“Rochelle Ford, the acting director of the Office of Government Ethics at the ethics board, confirmed that Young sought guidance from her office on transitioning from public service to Howard University. ’If he was involved in working on the tax abatement and negotiating it, and we know he was, then he can’t go on the other side and represent Howard back before the District,’ Ford said in an interview … ‘He can’t contact the District about the things he negotiated on.’ Ford said the rules are not as straightforward regarding how District government employees should act when seeking new jobs.”
In my practice, I see not only the harms that patients suffer while seeking medical services, but also their struggles to access and afford safe, efficient, and excellent medical care. This has become an ordeal due to skyrocketing cost, complexity, and uncertainty of treatments and prescription medications, too many of which turn out to be dangerous drugs.
For communities of color, unacceptable and persistent inequities in society and notably in health care only worsen the problems of access and affordability as well as safety and quality of medical care. With the stakes so high and negotiations going seemingly well for a hospitals plan beneficial to so many, as a former president observed of a best course: Trust but verify. Wouldn’t transparency to the max be a great course here?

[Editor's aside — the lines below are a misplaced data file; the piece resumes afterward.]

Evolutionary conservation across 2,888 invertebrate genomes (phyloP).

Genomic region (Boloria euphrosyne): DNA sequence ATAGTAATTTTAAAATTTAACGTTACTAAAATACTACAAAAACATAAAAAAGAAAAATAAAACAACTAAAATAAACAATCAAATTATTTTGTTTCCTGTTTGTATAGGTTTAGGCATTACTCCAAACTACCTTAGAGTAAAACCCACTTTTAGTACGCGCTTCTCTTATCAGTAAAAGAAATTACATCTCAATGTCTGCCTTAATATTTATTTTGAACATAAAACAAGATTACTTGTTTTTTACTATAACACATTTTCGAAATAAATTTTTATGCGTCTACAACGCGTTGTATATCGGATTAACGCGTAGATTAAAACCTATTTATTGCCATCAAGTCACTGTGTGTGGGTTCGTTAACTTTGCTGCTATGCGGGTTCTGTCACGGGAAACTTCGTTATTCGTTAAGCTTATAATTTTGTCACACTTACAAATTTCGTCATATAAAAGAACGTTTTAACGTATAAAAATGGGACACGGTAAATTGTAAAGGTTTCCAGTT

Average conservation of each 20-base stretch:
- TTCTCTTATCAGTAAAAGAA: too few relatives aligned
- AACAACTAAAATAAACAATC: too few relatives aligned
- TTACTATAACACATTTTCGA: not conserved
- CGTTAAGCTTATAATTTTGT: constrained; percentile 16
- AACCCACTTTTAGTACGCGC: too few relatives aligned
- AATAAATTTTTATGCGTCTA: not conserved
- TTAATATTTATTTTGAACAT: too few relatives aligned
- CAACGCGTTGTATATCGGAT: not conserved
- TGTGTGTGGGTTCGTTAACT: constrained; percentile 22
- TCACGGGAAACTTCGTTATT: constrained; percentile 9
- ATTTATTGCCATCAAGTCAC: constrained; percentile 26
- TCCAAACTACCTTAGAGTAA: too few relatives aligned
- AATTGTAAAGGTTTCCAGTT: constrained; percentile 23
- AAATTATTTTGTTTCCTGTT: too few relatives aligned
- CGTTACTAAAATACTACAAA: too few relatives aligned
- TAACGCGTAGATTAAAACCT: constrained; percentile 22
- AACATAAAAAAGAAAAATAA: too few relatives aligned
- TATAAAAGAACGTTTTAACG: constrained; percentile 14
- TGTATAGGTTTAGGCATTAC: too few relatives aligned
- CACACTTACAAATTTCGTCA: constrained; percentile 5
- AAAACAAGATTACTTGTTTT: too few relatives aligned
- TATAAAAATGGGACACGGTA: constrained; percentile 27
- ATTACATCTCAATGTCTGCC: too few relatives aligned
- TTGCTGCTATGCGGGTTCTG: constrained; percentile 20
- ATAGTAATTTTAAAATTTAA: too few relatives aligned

Bowser and Young also should act with vigor and alacrity on this latest hospital-related ethics matter because the mayor’s administration has found itself assailed before on cronyism criticisms in dealing with pricey, weak performing health care consultants advising the district.
All the parties could wait for the ethics board to rule, of course. But it is not clear exactly when that decision would be handed down and how it will sit with the many parties involved. It would be better for the city, taxpayers, patients, the hospitals and health systems, the university, and Bowser and Young to dicker about details now and lift any personnel-related clouds quickly and long before bigger, broader issues may emerge.